President Michael D Higgins and Sean Gallagher have come in for heavy criticism from the four other presidential candidates for not taking part in last night's first televised debate.
They discussed topics including international affairs, Donald Trump and campaign funding, but the absence of two of the candidates preoccupied the opening stages of the debate on Claire Byrne Live.
And when the presenter read out a clarification from the Higgins campaign, the remaining four let their feelings be known, saying: "It's his job to show up."
Joan Freeman, Gavin Duffy, Peter Casey and Liadh Ni Riada appeared on Claire Byrne Live on RTE One, with President Higgins and Mr Gallagher notably absent.
Presenter Claire Byrne asked the candidates what they thought of the absentee nominees as the first question.
Sinn Féin MEP Ms Ni Riada said: “I think it’s a real sign of thinking they’re above Irish people and it disrespects the office, the idea you’re above it is completely unacceptable.”
Mr Duffy made a pointed dig at fellow businessman Mr Gallagher, saying: “They got plenty of notice, we haven’t heard from Sean Gallagher for seven years, he should be here.”
Mr Casey referred to Mr Gallagher’s previous membership of Fianna Fáil despite being an independent candidate, saying: “I’m disappointed the Fianna Fáil candidate could not be here.”
He added that he was not surprised Mr Higgins did not attend and claimed the president could not defend his expenses at a debate on Saturday.
Mr Casey then claimed Mr Higgins had extensive dog grooming bills, to which Byrne read out a statement sent in by the president that the claim was inaccurate.
After the statement was read out, Mr Duffy accused RTE of favouring the president and acting as his “spokesperson”.
During the debate, it was noted that inauguration day would fall on Armistice Day this year and Byrne asked the candidates if they would be willing to wear a poppy.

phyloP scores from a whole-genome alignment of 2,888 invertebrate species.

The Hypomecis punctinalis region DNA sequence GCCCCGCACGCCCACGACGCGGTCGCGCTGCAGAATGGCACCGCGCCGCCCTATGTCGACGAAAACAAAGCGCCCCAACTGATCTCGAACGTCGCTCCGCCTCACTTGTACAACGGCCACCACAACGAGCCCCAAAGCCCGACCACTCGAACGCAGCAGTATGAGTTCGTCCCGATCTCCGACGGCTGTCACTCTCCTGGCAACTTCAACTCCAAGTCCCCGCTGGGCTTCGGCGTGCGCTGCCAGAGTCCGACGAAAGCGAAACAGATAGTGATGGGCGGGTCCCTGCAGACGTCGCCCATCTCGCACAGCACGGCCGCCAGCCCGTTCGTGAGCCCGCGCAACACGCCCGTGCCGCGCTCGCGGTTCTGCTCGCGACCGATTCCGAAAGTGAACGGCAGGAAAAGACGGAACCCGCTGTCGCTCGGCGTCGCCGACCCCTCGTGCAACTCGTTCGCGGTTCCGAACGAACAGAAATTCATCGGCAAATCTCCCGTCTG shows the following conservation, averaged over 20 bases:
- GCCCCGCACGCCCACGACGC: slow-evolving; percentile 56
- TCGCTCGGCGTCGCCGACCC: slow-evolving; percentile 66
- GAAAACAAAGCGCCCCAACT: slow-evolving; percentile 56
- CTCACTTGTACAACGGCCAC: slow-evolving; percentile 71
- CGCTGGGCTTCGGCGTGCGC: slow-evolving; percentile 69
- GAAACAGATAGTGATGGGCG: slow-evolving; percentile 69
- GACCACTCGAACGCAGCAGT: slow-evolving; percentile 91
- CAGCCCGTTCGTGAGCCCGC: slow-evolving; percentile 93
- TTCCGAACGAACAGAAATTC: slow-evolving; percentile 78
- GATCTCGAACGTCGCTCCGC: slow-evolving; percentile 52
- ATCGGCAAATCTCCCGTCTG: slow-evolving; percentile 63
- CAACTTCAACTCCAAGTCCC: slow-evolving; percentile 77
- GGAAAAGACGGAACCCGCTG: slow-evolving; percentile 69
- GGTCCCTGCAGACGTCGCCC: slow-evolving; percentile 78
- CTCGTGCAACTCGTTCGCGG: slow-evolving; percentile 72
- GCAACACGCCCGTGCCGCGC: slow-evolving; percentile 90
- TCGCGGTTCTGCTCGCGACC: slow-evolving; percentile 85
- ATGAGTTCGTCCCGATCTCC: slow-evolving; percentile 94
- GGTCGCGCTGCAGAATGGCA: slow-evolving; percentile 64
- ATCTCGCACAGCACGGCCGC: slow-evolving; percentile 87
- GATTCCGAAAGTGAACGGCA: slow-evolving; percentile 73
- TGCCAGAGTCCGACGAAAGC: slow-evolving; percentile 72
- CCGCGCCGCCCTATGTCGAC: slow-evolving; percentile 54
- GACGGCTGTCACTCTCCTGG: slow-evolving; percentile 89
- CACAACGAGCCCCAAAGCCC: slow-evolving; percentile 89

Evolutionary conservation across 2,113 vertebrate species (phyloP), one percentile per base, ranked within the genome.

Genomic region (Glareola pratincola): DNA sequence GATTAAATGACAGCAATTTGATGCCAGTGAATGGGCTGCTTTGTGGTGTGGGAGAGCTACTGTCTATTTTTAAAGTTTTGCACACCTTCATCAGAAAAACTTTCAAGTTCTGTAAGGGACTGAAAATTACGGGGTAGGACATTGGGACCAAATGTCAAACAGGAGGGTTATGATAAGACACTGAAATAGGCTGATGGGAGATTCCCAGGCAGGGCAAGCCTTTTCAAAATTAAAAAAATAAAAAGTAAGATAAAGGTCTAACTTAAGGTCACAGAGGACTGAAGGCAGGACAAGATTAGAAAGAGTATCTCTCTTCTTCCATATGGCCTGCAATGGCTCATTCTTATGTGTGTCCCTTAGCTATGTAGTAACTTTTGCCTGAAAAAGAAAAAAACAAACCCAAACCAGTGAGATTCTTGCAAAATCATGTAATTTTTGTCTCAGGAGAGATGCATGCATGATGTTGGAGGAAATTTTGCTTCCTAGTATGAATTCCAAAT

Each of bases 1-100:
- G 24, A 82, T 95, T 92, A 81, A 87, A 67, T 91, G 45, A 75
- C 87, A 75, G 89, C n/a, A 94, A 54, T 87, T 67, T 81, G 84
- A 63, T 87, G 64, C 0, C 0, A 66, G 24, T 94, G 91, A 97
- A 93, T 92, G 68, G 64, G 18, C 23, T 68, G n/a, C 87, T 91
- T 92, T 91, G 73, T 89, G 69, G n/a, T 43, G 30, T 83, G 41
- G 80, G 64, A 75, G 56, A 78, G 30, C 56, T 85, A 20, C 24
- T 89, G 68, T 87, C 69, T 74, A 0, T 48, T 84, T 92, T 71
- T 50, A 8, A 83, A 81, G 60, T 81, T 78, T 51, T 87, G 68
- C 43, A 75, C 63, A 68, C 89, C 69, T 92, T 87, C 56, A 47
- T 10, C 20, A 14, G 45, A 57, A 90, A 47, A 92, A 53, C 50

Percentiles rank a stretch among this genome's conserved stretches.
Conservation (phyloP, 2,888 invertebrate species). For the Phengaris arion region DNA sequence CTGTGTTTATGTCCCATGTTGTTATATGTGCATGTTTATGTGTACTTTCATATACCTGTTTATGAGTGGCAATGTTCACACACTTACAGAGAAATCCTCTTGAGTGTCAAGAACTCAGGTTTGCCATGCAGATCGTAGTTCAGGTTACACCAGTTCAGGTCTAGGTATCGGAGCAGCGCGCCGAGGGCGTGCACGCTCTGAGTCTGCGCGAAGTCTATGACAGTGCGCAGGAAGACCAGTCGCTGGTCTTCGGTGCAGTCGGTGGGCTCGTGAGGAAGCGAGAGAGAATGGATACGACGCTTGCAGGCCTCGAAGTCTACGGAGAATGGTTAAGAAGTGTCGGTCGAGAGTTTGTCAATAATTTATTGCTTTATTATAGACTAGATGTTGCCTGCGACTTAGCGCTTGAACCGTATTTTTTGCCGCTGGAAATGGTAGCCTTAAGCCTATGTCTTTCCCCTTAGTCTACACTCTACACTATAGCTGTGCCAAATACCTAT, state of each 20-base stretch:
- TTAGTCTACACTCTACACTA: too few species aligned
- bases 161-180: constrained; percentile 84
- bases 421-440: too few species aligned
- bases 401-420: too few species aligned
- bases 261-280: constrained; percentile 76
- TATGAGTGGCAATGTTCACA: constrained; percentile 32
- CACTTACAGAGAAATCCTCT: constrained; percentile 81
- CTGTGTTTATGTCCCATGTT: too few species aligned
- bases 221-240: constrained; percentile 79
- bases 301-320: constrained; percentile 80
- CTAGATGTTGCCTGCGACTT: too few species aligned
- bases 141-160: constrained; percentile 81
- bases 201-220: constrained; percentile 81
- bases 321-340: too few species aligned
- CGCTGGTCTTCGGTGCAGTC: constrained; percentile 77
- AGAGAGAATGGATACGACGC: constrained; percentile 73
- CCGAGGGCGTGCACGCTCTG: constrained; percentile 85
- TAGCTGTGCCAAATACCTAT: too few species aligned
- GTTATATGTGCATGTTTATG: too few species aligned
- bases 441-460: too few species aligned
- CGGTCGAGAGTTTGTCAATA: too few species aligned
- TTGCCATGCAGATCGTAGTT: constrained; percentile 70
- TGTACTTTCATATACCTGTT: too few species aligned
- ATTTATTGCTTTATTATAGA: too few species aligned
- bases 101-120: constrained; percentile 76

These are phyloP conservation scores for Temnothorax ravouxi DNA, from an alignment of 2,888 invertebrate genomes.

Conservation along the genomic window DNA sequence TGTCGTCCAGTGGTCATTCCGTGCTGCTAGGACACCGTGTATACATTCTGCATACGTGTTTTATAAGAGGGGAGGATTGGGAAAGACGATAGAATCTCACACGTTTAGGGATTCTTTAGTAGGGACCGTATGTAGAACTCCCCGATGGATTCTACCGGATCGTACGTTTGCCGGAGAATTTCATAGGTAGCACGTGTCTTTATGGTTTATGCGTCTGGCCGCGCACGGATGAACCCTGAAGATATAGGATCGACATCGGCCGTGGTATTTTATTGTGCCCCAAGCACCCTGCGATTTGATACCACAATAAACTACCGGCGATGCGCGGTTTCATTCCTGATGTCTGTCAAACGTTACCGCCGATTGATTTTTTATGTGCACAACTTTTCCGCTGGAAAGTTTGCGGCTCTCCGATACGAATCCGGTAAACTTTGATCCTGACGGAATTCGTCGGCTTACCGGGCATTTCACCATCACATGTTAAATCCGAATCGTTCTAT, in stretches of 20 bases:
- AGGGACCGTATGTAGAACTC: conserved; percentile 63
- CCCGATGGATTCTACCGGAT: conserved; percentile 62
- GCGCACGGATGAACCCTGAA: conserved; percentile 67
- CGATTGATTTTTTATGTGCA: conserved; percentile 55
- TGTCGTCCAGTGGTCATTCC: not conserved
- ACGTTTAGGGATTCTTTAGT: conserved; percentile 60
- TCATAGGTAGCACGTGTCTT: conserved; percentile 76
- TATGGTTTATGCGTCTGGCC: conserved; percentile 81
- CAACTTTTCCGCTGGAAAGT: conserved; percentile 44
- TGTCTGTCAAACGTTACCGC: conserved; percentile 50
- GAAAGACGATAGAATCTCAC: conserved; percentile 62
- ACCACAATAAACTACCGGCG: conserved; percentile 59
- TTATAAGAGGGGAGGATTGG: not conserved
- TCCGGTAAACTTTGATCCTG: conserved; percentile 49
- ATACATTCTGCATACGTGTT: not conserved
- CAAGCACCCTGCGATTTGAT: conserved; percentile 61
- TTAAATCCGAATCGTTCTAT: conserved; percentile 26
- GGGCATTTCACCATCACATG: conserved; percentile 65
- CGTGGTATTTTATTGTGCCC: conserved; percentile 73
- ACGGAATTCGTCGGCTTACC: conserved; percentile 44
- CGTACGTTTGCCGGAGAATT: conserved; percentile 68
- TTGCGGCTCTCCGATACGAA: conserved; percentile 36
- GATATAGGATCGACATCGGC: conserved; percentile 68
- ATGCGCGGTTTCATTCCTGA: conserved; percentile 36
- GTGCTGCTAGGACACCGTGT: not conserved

Ms Ni Riada said that although she would be conflicted, she would wear the poppy as a symbolic gesture.
“It would be a sign of maturity, extending peace and friendship in a modern and progressive Ireland,” she said.
It was pointed out that many in Ms Ni Riada’s party would object to her wearing a poppy.
The studio audience gave Ms Ni Riada a round of applause for her answer.
Both Mr Casey and Ms Freeman said they would wear a poppy as a symbolic gesture.
Mr Duffy said he would not wear a poppy, but he would lay a wreath, as he did not believe the president should wear any political symbols.
All four candidates agreed they would meet any head of state who invited Ireland, despite personal feelings, referencing US President Donald Trump.
A key point discussed was transparency in the presidency, and the recent Public Accounts Committee which uncovered an unaudited allowance of around €317,000 to the president.
“I do wonder what the agenda was behind the timing of the committee, but we should have been looking at this seven years ago,” Ms Freeman said.
During a question about Mr Casey’s wealth and businesses, where he admitted he could write off €200,000 that would be lost if he did not get enough votes, a performer known as Bunty McFuff stood up and began shouting at the former Dragons’ Den star and the show was forced to go to an unplanned ad break.
- Press Association